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    There is nothing inherently more compact about a transformation to the regular CNF, the real key to the OP question is the fact that you can create those "equisatisfiable" CNF functions with auxiliary variables. There is probably a similar approximation you can do with the DNF to solve a different problem instead of testing for satisfiability. (equi-unsatisfiability functions?...) – dividebyzero Oct 22 '12 at 17:46
  • @dividebyzero: I've devoted a separate answer to address your comments. – Giorgio Camerani Sep 7 '13 at 10:57

I just realized one more thing, which hopefully deserves a separate answer. The presumption of the question is not entirely true. A binary decision diagram (BDD) could be seen as a compact/refined representation of DNF. There have been some SAT solvers using BDDs but I believe they no longer appear.

There is a nice paper by Darwiche and Marquis studying different properties of various representations of Boolean functions.

This further answer is meant as a feedback to dividebyzero's comment to my previous answer.

As dividebyzero says, it is certainly true that CNF and DNF are two sides of the same coin.

When you have to find a satisfying assignment, DNF is explicit as it manifestedly shows you its satisfying assignments (DNF Satisfiability belongs to $\mathbf{P}$), whereas CNF is implicit as it wraps and winds to hide its satisfying assignments from your eyes (CNF Satisfiability is $\mathbf{NP-complete}$). We do not know any procedure which is able to unwrap and unwind any CNF formula into some equisatisfiable DNF formula which is not exponentially sized. This was the point of my previous answer (whose example was meant to show the exponential blow-up, although admittedly such example was not the best possible choice).

Conversely, when you have to find a falsifying assignment, CNF is explicit as it manifestedly shows you its falsifying assignments (CNF Falsifiability belongs to $\mathbf{P}$), whereas DNF is implicit as it wraps and winds to hide its falsifying assignments from your eyes (DNF Falsifiability is $\mathbf{NP-complete}$). We do not know any procedure which is able to unwrap and unwind any DNF formula into some equifalsifiable CNF formula which is not exponentially sized.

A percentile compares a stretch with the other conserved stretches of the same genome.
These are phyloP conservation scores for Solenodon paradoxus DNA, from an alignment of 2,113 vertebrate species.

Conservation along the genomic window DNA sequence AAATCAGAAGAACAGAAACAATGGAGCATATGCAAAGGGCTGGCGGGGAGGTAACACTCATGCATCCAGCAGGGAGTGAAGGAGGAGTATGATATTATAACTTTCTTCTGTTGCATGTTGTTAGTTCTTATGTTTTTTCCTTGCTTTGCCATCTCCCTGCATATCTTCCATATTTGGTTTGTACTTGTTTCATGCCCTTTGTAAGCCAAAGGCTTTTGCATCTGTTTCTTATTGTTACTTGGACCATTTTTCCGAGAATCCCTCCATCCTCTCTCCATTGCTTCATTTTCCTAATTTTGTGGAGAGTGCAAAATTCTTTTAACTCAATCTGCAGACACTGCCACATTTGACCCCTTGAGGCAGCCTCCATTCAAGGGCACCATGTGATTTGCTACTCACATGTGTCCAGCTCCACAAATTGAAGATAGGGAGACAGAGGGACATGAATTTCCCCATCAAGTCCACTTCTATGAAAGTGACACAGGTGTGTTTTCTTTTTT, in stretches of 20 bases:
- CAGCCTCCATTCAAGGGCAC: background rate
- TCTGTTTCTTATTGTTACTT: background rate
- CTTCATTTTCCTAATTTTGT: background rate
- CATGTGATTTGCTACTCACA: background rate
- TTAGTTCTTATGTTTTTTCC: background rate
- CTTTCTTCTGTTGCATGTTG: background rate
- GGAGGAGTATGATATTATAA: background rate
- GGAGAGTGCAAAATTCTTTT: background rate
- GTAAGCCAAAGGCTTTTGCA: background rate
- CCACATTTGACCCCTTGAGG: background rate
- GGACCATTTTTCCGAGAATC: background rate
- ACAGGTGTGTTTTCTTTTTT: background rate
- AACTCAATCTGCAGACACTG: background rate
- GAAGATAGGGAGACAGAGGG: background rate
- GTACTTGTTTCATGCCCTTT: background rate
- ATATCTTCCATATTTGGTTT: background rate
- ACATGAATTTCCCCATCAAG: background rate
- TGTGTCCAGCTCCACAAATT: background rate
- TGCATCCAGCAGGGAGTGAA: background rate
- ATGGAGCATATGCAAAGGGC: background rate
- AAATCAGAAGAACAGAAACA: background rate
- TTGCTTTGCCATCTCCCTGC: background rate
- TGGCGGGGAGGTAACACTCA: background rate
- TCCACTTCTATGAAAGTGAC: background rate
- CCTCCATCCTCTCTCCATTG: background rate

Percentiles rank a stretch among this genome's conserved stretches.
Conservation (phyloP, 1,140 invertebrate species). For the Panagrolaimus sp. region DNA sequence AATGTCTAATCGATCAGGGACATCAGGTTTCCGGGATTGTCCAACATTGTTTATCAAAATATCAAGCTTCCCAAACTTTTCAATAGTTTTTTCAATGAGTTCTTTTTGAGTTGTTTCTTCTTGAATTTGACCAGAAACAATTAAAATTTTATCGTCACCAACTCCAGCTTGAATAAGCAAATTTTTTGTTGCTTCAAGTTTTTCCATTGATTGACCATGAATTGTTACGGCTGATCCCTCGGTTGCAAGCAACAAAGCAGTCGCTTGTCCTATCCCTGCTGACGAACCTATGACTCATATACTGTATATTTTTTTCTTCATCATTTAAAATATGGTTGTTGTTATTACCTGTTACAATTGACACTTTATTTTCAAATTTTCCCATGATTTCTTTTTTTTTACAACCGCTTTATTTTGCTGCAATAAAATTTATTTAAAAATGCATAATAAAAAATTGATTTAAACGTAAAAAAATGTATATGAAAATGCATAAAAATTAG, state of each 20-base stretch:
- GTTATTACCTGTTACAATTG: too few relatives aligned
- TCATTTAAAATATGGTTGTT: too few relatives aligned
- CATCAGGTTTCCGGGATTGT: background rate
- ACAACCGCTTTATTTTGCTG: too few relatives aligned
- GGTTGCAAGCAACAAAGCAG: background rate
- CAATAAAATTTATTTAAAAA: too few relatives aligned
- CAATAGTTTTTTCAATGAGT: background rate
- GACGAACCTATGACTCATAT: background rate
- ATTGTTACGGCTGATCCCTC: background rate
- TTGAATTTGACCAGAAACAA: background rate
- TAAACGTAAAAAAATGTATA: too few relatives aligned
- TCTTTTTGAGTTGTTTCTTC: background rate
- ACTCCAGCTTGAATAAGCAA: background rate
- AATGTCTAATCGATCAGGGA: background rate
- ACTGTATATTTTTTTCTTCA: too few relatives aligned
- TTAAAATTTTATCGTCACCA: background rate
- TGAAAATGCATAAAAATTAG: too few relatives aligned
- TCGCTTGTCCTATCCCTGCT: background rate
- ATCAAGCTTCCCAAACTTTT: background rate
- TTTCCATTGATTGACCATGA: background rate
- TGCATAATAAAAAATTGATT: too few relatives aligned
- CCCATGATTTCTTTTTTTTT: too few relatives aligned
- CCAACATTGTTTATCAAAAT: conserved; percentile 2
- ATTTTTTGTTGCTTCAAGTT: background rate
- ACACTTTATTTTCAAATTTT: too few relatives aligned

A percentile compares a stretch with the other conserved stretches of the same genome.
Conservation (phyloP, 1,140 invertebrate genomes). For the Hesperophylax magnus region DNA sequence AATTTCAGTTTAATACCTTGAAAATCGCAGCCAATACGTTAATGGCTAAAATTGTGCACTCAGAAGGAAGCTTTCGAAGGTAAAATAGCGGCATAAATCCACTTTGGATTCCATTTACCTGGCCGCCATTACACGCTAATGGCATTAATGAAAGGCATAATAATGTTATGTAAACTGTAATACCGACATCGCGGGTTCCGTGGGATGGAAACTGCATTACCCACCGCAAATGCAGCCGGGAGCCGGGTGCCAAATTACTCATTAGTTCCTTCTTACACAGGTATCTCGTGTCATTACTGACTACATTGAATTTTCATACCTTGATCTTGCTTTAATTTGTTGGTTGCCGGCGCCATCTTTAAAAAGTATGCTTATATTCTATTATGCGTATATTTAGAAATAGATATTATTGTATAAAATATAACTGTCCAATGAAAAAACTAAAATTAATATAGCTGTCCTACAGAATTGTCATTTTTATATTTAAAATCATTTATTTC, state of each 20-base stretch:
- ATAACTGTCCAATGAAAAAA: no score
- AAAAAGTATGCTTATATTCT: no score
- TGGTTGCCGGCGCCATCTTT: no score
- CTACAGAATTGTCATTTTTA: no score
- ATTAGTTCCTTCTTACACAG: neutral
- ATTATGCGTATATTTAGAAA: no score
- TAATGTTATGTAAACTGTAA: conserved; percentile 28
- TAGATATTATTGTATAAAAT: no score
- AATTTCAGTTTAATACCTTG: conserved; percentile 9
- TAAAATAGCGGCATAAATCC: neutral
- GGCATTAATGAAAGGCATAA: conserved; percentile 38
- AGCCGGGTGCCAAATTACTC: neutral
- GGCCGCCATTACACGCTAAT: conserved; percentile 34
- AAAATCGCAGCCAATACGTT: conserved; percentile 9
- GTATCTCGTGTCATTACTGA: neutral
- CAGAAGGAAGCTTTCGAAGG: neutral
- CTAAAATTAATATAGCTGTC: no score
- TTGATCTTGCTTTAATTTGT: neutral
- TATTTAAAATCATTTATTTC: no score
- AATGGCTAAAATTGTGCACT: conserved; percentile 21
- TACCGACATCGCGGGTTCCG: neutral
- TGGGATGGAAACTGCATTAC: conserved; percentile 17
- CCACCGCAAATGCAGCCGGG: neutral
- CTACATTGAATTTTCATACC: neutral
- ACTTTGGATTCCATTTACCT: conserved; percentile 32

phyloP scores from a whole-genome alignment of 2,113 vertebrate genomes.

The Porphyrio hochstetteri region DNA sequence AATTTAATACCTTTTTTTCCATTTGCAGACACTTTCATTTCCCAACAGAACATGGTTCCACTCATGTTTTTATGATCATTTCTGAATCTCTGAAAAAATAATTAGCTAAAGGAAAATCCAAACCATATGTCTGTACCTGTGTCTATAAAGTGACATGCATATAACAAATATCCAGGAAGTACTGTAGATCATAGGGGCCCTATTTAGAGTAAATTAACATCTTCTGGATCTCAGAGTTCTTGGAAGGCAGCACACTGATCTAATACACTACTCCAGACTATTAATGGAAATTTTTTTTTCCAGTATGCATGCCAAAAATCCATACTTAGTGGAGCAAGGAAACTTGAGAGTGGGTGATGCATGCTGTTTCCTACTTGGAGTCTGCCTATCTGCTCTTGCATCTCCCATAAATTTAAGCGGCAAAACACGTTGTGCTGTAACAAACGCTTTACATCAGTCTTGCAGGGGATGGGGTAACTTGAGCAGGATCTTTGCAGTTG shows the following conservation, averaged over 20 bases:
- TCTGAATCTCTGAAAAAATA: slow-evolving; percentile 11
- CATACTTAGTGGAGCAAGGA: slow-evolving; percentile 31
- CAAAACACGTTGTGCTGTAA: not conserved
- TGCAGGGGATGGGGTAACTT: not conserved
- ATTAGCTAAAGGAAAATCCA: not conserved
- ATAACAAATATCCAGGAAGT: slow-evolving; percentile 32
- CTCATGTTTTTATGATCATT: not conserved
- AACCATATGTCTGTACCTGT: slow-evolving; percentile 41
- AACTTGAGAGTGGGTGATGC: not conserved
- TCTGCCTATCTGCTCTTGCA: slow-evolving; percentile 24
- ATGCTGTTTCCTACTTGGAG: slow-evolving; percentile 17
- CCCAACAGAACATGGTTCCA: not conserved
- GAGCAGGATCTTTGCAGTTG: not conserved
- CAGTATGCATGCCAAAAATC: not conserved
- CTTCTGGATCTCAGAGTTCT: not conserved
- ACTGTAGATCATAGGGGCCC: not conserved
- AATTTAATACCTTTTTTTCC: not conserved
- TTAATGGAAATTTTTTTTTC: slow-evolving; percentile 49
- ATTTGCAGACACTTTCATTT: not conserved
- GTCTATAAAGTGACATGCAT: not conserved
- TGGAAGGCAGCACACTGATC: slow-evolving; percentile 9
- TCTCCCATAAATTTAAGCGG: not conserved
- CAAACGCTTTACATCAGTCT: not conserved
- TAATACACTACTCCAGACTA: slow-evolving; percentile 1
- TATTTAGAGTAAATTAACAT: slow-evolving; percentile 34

At one extremity we have Contradictions, i.e. unsatisfiable formulas. At the opposite extremity we have Tautologies, i.e. unfalsifiable formulas. In the middle, we have formulas which are both satisfiable and falsifiable.

In any CNF formula with $n$ variables, every clause of length $k$ manifestedly encodes $2^{n-k}$ falsifying assignments.

In any DNF formula with $n$ variables, every term of length $k$ manifestedly encodes $2^{n-k}$ satisfying assignments.

A CNF formula without clauses is a Tautology, because it does not have any falsifying assignment. A CNF formula containing the empty clause (which subsumes every other clause) is a Contradiction, because the empty clause (which has $k = 0$) indicates that all the $2^n$ assignments are falsifying. Any other CNF formula is either a Contradiction or one of those formulas in the middle (and it is $\mathbf{NP-complete}$ to distinguish between these 2 cases).

A DNF formula without terms is a Contradiction, because it does not have any satisfying assignment. A DNF formula containing the empty term (which subsumes every other term) is a Tautology, because the empty term (which has $k = 0$) indicates that all the $2^n$ assignments are satisfying. Any other DNF formula is either a Tautology or one of those formulas in the middle (and it is $\mathbf{NP-complete}$ to distinguish between these 2 cases).

With a CNF formula, distinguishing between the 2 cases above means being able to tell whether all the falsifying assignments collectively brought by the presence of clauses overlap in such a way to cover all the $2^n$ assignments (in which case the formula is a Contradiction, otherwise it is satisfiable).

With a DNF formula, distinguishing between the 2 cases above means being able to tell whether all the satisfying assignments collectively brought by the presence of terms overlap in such a way to cover all the $2^n$ assignments (in which case the formula is a Tautology, otherwise it is falsifiable).